Building Piece by Piece: IKEA Becomes an Industry Leader

“It is our duty to expand,” said Kamprad. “Those who cannot or will not join us are to be pitied…A glorious future!”

In 1947, Kamprad decided to purchase an abandoned factory and begin production of a line of furniture. In order to keep his costs down, Kamprad used local manufacturers in the forests close to his home to supply his goods. The furniture was such a hit that in 1951, Kamprad chose to discontinue all his other operations and product lines and to focus solely on furniture. He believed that his company could become a furniture provider on a larger scale.

Over the next few years, IKEA become embroiled in a pricing war with its main competitor. As both companies continued to lower their prices, Kamprad become concerned about preserving quality. In 1953, Kamprad came up with a solution to this problem in the form of a showroom. IKEA’s first furniture showroom opened in Älmhult to much positive response. For the first time, customers could actually come face to face with the products before ordering them, allowing them to make their purchasing decision based on first-hand experience. It was a gamble that paid off for IKEA as people flocked to the showroom in droves.

Two years later, IKEA would run into trouble. Under pressure from its competitors, IKEA’s suppliers began to boycott the company. In response, Kamprad would make a decision that would forever change the company; from now on, IKEA was going to design its own furniture. When one IKEA employee decided to remove a table’s legs so it would fit securely into a car, the company would again be revolutionized. After that point, IKEA began to orient itself towards design for flat packaging. The result of this was both lower prices and easier transportation home.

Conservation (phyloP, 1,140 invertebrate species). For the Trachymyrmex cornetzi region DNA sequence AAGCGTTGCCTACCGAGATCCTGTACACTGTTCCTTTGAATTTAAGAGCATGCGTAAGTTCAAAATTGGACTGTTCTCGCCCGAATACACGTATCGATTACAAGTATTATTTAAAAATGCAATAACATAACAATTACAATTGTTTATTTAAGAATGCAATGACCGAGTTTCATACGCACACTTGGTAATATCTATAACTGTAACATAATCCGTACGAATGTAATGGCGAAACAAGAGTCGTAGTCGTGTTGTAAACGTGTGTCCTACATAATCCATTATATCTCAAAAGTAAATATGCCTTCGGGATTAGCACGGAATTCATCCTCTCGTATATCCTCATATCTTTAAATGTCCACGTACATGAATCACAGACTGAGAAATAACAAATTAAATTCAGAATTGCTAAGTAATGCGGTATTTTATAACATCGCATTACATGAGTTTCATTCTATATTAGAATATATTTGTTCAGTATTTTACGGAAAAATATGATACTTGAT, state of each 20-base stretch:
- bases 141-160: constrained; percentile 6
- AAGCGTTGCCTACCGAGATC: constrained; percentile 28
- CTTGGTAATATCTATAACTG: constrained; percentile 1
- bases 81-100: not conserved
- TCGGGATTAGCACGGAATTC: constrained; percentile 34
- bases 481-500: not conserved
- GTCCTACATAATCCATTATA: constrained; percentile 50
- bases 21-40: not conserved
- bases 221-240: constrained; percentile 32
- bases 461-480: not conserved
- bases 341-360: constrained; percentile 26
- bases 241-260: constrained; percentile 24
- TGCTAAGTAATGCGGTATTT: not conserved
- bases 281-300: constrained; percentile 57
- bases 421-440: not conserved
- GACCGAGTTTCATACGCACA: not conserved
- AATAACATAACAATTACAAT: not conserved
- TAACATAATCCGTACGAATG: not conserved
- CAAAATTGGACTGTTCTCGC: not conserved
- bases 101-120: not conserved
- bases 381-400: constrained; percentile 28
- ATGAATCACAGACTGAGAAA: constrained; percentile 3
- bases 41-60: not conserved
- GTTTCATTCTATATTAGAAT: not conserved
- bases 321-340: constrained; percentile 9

In the coming decade, IKEA would continue its expansion, opening its first stores outside of Sweden. As increasing numbers of people showed up to store openings, Kamprad decided to change the layout of his stores to a warehouse style, allowing people to serve themselves. Denmark, Switzerland, Germany, Australia, Hong Kong, Canada, France, Russia, and the U.S. – one by one, IKEA expanded into each of these countries, creating a cult-like following wherever it went.

Today, Kamprad is no longer in charge of the day-to-day operations of running the company, but IKEA remains in the hands of his family. He has refused to take the company public for fear that it will slow the decision-making process that has enabled its growth over the decades. The future of the company lies in the hands of one of Kamprad’s three sons, although he does not know which one as of yet. He has given his children a challenge – whichever son is most successful in running their respective arms of Habitat (IKEA’s upmarket furniture chain) will not only be placed in charge of the company, but will also inherit the Kamprad family fortune.

Until that time, it is likely that this company whose stores received over 500 million visitors worldwide in the last fiscal year will maintain its position as the global industry leader.

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